Written by: Tori Jakpa
The invite audio-only social media app was founded in March 2020 by Paul Davidson and Rogan Seth, going viral seemingly overnight during the pandemic. Many celebrities and other renowned people joined the app, such as Elon Musk, Mark Zuckerberg, Tiffany Haddish, Meek Mill, Tory Lanez, and many more. The app’s exclusivity added to its “hype” when it became known that the app was only compatible with IOS systems until a year later when Androids became compatible in May 2021.
People went berserk trying to get into this exclusive app to the extent that invite codes were sold online for hundreds of dollars on online marketplaces like eBay and Etsy. The app continued to flourish throughout 2020 as more people were connecting online due to the global pandemic. The isolation brought on by the pandemic encouraged people to seek connections elsewhere, or rather, online, and Clubhouse was the perfect solution.
The “hype” surrounding this app increased not only its popularity but also its market value. Within the first two months of its launch, the app’s value soared to a billion dollars and continues to rise; its current value is marked at approximately $4 billion. So naturally, this increase in value drew the attention of investors and stock traders wanting to get a hold of the Clubhouse app stock, but unfortunately, it’s yet to be a public stock.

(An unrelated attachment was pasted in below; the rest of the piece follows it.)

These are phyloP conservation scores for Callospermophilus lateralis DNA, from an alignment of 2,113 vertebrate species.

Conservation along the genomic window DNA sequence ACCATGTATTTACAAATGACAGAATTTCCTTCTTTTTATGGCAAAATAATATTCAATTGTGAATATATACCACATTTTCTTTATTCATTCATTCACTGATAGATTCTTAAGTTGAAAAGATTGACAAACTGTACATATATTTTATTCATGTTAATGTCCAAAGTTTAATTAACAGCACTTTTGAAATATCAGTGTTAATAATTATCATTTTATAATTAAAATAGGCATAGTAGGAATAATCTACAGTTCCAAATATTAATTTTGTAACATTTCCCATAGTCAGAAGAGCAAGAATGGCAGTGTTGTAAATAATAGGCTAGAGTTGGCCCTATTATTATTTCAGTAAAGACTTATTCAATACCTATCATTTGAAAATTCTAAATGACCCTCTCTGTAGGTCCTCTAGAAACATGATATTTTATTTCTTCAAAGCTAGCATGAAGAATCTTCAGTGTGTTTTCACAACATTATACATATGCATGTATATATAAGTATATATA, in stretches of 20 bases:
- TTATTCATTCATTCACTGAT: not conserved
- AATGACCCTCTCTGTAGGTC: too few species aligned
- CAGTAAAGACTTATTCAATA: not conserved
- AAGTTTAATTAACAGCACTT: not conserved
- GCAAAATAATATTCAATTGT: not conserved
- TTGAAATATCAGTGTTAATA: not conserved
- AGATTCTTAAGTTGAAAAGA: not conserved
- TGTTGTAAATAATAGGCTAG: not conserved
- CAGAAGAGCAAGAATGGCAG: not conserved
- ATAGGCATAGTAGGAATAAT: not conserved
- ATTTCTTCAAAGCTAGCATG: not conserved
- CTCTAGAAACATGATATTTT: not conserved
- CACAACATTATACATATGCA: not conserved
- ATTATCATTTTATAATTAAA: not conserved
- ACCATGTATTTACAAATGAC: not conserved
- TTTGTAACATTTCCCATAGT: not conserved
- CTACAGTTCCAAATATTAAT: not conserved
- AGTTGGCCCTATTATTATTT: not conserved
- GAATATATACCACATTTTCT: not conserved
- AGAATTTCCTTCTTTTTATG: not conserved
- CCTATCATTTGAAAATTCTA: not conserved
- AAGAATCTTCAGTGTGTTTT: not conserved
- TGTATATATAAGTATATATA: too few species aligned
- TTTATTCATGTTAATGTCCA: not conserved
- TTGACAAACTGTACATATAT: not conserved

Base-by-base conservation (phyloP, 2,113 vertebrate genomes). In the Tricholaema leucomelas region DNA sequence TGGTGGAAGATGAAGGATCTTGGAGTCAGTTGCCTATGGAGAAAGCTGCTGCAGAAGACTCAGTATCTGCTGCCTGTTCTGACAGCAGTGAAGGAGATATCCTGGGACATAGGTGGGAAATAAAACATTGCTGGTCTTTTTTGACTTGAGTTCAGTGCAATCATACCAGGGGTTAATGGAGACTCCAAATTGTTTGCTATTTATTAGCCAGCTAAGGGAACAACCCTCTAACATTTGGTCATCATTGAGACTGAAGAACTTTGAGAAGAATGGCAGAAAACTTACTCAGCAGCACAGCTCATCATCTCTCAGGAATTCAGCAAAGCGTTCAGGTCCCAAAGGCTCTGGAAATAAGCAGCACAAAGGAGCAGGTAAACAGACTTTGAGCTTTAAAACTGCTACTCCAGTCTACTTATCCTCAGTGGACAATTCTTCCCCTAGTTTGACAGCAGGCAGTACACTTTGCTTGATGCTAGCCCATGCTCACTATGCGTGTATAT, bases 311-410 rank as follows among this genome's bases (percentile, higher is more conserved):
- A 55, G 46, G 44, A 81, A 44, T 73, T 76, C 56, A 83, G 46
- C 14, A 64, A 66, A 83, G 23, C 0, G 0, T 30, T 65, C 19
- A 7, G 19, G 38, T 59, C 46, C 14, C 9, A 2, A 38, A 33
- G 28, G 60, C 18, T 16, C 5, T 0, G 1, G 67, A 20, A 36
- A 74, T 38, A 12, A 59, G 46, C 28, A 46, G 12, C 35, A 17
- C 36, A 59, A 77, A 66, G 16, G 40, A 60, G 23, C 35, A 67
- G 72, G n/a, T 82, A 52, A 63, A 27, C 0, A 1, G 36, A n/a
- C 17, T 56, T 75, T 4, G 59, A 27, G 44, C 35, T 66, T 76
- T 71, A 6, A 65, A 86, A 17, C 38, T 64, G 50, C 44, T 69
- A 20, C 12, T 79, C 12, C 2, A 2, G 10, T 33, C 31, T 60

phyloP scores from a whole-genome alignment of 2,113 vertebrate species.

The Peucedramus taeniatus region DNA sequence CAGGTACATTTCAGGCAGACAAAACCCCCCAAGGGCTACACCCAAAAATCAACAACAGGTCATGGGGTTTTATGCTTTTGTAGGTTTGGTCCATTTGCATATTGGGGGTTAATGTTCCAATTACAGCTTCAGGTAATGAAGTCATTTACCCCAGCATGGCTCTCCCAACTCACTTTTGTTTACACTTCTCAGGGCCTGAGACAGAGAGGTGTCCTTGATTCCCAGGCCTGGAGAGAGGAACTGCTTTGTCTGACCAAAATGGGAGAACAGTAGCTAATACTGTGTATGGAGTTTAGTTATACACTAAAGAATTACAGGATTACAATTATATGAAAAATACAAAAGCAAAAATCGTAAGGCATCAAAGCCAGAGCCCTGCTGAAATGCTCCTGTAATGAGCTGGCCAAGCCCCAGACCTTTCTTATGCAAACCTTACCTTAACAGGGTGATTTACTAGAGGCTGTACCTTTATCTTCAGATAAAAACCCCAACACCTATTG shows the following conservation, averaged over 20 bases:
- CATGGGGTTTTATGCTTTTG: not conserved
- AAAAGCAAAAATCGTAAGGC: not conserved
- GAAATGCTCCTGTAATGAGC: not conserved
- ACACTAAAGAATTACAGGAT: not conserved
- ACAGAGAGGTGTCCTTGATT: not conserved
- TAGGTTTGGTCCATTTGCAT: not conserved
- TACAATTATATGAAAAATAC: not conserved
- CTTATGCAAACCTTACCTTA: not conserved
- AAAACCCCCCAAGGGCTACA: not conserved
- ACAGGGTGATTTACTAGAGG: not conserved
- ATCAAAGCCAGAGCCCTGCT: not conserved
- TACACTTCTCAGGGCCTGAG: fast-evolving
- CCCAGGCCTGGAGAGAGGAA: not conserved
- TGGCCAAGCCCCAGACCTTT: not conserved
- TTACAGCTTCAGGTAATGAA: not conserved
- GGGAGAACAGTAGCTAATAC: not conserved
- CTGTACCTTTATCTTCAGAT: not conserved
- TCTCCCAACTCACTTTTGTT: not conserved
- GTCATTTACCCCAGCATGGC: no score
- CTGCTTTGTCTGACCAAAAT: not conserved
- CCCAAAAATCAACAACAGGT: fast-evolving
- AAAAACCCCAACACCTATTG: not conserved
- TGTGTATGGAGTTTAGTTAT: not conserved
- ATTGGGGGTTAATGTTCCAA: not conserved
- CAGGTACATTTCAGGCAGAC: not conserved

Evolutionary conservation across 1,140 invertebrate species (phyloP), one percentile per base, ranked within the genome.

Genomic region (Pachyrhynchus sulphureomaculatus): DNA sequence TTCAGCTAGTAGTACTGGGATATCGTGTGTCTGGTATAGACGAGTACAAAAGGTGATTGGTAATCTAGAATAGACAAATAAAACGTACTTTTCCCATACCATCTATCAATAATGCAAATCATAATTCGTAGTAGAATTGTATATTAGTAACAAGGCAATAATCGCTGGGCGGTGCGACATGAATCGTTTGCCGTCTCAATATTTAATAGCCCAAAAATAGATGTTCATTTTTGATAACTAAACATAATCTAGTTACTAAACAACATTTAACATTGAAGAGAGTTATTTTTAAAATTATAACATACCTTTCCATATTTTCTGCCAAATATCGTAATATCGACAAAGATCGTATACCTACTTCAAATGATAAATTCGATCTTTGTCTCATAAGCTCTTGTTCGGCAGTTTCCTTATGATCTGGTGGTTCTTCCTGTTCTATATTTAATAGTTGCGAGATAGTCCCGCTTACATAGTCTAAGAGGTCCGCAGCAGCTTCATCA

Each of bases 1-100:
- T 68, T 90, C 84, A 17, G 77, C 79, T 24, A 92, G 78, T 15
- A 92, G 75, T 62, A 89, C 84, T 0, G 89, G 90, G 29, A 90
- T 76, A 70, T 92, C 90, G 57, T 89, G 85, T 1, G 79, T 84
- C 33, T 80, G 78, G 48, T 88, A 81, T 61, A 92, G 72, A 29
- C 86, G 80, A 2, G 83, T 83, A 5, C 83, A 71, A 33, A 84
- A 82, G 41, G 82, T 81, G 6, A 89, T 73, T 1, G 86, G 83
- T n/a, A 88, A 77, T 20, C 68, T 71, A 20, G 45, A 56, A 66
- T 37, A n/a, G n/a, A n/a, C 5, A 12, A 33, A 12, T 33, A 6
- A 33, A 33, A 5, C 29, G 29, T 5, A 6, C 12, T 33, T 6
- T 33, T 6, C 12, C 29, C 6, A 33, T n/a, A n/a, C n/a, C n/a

But what is the next step for this billion-dollar app? The vaccine is out, and people are rapidly leaving the “new normal” stage and fleeting back to our pre-pandemic normal. Restaurants are opening up, states are lifting curfews, and in a general sense, people get to interact in person once again. This shift to pre-pandemic normalcy means that apps such as Clubhouse heavily influenced by the pandemic would slowly die down since we don’t need them anymore because we would be free from the pandemic. Sadly, we can already see it happening, as the app has gone down in rank from being numbered on the list of the most downloaded apps in the IOS app store to no longer belonging to the app store’s top twenty recommended apps.
The proposed legacy of Clubhouse leaves us with a lot of unanswered questions. Will its recent compatibility with Android keep the “hype” up or cause a new rise in popularity? Will people still be interested in this app post-pandemic? Will we soon witness the end of Clubhouse? Only time will tell.